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Adina Schick

Clinical Assistant Professor of Applied Psychology

Applied Psychology

(212) 998-5576

Adina Schick is a Developmental Psychologist who received her doctorate from the Department of Applied Psychology at New York University in 2012. Dr. Schick’s work to date has focused on cultural variations in children’s language, literacy, and narrative development, with a particular emphasis on the individual and combined contributions of the home and preschool contexts on these school readiness skills. Her research has probed the role of continuity in home-school book sharing practices in supporting low-income Latino Head Start children’s emergent literacy development, and highlights the importance of promoting parents’ use of culturally-relevant practices. She has also collaborated on a series of projects aimed at supporting the professional development of early childhood educators throughout New York City, as well as from across New York State. Most recently, her focus has been on the development and implementation of a classroom-based oral storytelling intervention that supports low-income, ethnic minority children’s reading readiness by bridging home-school practices in an authentic and meaningful manner. Dr. Schick’s work has been funded by The U.S. Department of Health and Human Services, Administration for Children and Families, The Brady Educational Foundation, and the Brooke Astor Foundation for New York City Education.

Courses

Families, Schools, and Child Development

Examination of the complex relationships between family & school systems, with a special focus on low-income urban communities as they relate to child development. Topics explore the roles culture, immigration, & racial/ethnic diversity play in establishing effective partnerships between families & schools.
Course #
APSY-UE 1278
Units
4
Term
Fall
Faculty

Professors

Adina Schick ,
Department

Honors Seminar in Applied Psychology I

A year-long seminar sequence intended only for students in the honors program in applied psychology. The seminars have three main objectives: (a) to provide a forum where students engage in serious intellectual discussion about the process of research, (b) to provide guidance and structure to students in the process of conducting their independent research studies, & (c) to prepare students for presentation of their senior thesis & oral examination. All honor students must have a research mentor & an approved research project prior to registering for the course.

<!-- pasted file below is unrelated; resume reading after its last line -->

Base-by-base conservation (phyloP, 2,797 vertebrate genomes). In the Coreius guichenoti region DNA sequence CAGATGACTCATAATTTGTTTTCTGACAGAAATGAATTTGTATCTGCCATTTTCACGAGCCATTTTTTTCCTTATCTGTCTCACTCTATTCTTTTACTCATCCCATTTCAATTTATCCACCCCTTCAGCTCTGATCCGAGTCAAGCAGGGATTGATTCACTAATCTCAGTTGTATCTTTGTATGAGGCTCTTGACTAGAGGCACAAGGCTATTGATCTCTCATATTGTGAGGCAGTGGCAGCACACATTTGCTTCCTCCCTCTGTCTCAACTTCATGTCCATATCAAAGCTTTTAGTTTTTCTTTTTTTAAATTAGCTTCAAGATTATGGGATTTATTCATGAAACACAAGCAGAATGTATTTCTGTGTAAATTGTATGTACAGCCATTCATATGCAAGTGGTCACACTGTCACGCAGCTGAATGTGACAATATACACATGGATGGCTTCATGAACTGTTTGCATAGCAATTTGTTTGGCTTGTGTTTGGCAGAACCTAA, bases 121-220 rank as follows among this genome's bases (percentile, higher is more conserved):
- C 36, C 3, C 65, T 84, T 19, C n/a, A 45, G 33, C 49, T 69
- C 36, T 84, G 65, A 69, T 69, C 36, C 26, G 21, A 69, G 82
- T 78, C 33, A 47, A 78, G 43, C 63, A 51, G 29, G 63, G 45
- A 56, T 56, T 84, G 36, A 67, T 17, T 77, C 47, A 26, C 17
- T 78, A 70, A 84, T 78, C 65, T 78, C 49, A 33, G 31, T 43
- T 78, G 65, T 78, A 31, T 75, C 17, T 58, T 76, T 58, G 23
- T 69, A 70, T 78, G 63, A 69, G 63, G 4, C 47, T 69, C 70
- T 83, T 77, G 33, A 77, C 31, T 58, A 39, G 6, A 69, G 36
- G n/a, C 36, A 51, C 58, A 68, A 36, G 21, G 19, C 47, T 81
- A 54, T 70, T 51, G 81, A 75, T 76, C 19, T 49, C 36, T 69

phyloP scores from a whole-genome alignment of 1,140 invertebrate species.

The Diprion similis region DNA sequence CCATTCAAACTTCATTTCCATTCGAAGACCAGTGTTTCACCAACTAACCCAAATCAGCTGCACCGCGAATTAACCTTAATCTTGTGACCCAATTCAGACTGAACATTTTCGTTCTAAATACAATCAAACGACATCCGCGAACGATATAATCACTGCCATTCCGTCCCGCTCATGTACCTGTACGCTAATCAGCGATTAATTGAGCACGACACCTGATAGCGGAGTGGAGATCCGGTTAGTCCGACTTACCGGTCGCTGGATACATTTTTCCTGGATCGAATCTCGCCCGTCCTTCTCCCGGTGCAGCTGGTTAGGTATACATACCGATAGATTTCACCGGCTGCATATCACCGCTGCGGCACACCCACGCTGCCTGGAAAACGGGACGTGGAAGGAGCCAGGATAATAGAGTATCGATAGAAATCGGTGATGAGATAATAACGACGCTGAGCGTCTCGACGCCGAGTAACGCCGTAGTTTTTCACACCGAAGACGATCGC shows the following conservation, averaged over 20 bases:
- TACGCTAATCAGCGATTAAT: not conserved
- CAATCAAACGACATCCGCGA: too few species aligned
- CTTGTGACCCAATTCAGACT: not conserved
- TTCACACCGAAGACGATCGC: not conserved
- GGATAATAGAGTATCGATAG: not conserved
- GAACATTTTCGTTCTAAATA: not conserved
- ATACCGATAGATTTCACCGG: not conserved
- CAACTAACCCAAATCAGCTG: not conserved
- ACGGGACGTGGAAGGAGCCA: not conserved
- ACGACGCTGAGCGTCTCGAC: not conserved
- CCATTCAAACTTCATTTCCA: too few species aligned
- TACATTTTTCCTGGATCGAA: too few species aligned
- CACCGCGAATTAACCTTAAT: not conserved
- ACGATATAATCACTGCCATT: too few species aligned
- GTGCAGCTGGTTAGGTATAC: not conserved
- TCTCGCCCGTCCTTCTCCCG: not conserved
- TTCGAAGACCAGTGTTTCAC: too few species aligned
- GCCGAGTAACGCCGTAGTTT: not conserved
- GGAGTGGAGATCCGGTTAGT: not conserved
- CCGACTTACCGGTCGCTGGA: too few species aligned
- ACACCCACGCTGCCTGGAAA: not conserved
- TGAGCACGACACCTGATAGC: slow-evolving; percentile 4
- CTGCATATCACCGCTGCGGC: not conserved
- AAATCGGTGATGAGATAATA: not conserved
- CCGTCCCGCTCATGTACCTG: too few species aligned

Course #
APSY-UE 1995
Units
2
Term
Fall
Faculty

Professors

Adina Schick ,
Department
Liberal Arts Core

Survey of Developmental Psychology: Introduction

This course is designed to give students a comprehensive overview of developmental psychology following a chronological approach. The course covers major theories and research findings on human development, and provides students with the opportunity to appreciate the practical significance of sound theory and research. The course has two distinguishing features: (1) a cross-cultural focus and, (2) an applied emphasis. By the end of the semester, students will be able to: (a) summarize the major theories, concepts and research methods in developmental psychology, especially as these relate to the study of child development in different contexts, (b) identify basic developmental processes and milestones, and (c) apply developmental concepts to real life situations through the observation of children in their natural settings.
Course #
APSY-UE 9010
Units
4
Term
Fall, Spring
Faculty

Professors

Adina Schick , Gigliana Melzi ,
Department